Unions rally for COVID hazard pay after arbitrator sides with the state

By: - June 20, 2022 4:00 am

COLUMBUS, OH — JUNE 17: Union members and supporters at the Rally for Respect organized by the Ohio Civil Service Employees Association (OCSEA), June 17, 2022, at the Ohio Statehouse, Columbus, Ohio. (Photo by Graham Stokes for the Ohio Capital Journal.)

On the Ohio Statehouse steps Friday, labor unions rallied for hazard pay after an arbitrator denied the additional wages last month.

“Respect your employees. Pay them,” OCSEA president Chris Mabe said. “We held up our end of the bargain. Now it’s time for you to hold up yours.”

Mabe’s organization, the Ohio Civil Service Employees Association, represents more than 27,000 public employees around the state. Mabe himself is a prison guard at the Lorain Correctional Institution.

OCSEA contends going to work amid the COVID-19 pandemic should qualify its members for an $8/hour supplement to their wages. Those hazard pay provisions were a pre-existing part of their contract, but the state argued COVID-19 shouldn’t trigger them. In a strict reading of the contract, the arbitrator agreed with the state — reasoning that supplementary wages are offered when one group has to work while another is granted leave. Because the state didn’t grant leave, the arbitrator determined, the workers aren’t eligible for additional pay.

Mabe said the union plans to continue fighting their case in court, and they’ve already got funding in mind for their members.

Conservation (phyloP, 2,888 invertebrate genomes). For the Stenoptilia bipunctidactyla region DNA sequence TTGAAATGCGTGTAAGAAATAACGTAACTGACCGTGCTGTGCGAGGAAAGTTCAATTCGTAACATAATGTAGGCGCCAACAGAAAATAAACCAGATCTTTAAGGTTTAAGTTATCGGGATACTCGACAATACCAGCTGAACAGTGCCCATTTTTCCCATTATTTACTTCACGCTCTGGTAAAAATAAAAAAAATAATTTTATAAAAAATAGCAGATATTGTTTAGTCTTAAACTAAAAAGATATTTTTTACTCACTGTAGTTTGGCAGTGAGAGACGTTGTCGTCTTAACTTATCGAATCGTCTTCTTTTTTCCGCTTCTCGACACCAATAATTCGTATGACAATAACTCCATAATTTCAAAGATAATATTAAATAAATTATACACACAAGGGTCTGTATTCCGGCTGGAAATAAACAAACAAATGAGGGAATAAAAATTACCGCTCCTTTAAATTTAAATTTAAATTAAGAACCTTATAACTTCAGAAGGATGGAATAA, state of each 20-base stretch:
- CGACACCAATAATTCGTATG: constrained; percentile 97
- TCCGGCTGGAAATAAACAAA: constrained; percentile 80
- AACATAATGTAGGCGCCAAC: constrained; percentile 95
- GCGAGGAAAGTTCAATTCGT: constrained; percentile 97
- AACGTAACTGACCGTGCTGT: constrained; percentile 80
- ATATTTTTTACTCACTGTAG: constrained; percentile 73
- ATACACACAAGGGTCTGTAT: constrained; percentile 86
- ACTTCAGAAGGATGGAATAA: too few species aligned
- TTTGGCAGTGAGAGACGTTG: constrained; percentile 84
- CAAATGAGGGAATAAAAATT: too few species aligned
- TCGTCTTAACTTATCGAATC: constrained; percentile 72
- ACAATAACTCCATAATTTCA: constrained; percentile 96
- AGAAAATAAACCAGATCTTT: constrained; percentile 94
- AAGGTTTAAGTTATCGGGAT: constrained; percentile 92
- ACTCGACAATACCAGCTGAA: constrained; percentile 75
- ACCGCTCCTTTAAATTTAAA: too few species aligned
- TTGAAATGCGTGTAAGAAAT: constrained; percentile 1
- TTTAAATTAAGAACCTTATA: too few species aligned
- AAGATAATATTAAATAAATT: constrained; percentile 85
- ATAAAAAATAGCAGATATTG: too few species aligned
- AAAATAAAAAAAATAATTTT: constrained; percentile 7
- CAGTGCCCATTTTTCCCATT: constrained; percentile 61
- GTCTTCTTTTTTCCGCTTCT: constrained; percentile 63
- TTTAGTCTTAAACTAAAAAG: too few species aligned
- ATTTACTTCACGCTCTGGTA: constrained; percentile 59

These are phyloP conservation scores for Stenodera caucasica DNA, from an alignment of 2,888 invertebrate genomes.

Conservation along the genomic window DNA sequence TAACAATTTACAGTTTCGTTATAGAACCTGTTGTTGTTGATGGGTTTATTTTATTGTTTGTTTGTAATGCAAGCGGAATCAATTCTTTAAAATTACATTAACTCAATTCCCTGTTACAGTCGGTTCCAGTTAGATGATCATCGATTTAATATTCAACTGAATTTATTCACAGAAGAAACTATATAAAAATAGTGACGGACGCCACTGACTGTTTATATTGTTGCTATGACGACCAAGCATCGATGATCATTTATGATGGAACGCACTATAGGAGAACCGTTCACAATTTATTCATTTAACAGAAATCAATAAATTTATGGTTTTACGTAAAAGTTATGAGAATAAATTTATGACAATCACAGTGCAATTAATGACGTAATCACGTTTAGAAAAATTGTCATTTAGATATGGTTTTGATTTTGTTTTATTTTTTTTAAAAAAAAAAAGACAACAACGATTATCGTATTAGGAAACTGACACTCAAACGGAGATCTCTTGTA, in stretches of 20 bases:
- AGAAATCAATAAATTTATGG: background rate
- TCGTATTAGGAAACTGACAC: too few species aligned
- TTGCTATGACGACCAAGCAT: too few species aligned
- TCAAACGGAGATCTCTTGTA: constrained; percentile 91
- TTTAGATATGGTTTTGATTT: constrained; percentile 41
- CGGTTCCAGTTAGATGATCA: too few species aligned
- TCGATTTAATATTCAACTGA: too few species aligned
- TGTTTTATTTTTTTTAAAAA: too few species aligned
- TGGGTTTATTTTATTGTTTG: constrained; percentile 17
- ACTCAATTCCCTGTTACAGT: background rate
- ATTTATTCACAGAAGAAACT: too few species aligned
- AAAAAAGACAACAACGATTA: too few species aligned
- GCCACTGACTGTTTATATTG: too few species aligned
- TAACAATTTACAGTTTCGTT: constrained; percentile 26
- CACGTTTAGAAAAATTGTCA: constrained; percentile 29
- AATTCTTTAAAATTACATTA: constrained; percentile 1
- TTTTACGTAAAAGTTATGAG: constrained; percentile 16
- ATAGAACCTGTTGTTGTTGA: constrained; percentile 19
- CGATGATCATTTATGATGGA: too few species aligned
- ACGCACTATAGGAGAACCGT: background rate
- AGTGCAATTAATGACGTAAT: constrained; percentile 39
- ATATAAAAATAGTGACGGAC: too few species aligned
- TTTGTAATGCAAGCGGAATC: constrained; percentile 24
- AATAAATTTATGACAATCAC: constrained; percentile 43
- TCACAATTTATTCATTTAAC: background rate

“If you’re not using the American Rescue Plan monies to compensate the folks who were doing the rescuing, then who the hell are you giving it to?” he argued.

The American Rescue Plan is the $1.9 trillion COVID relief package approved early in President Joe Biden’s term. That measure sent more than $10 billion to Ohio — about half it going to the state and the other half split among local governments. Columbus Mayor Andrew Ginther contrasted his decision to use that funding for public employees.

“If we can do it at the local level, we certainly can do it at the state level,” Ginther said. “And we stand in solidarity with you today.”

As it stands, Ohio has about $2.5 billion in Rescue Plan dollars that have yet to be appropriated. However, HB 377 which includes a new Appalachian Community Grant Program and which Gov. Mike DeWine is likely to sign, will bring the balance to about $1.9 billion.

The influx of federal money has put Ohio’s balance sheet in an advantageous position despite concerns about rising inflation. Last week, DeWine announced that he’d not only signed the new two-year capital budget, but that he was considering paying for it in cash rather than financing projects through bonds. DeWine and budget chief Kim Murnieks argued that’s a prudent course because the capital projects are “one-time” expenditures. Being able to avoid borrowing, DeWine said, could save the state $1.6 billion in interest.

Mabe said DeWine was quoted in the legislative news service Gongwer as looking for ideas on how to spend the remaining $1.9 billion. Citing his membership, Mabe said he had 27,864 ideas ready and waiting. Since the hazard pay they’re seeking isn’t a permanent pay increase, Mabe described their ask as a one-time expense as well.

Another speaker, Wilson Humphrey, who works as a guard at a juvenile corrections center, was more aggressive in making his case, and he took aim at one of the governor’s outside-the-box ideas meant to promote vaccinations.

“This is a shoutout to all those who it pertains to,” he said, “the people who did the Vax-a-Million, slapping us in our face — show us our respect.”

“Pay us our motherf***ing money.”



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Nick Evans
Nick Evans

Nick Evans has spent the past seven years reporting for NPR member stations in Florida and Ohio. He got his start in Tallahassee, covering issues like redistricting, same sex marriage and medical marijuana. Since arriving in Columbus in 2018, he has covered everything from city council to football. His work on Ohio politics and local policing have been featured numerous times on NPR.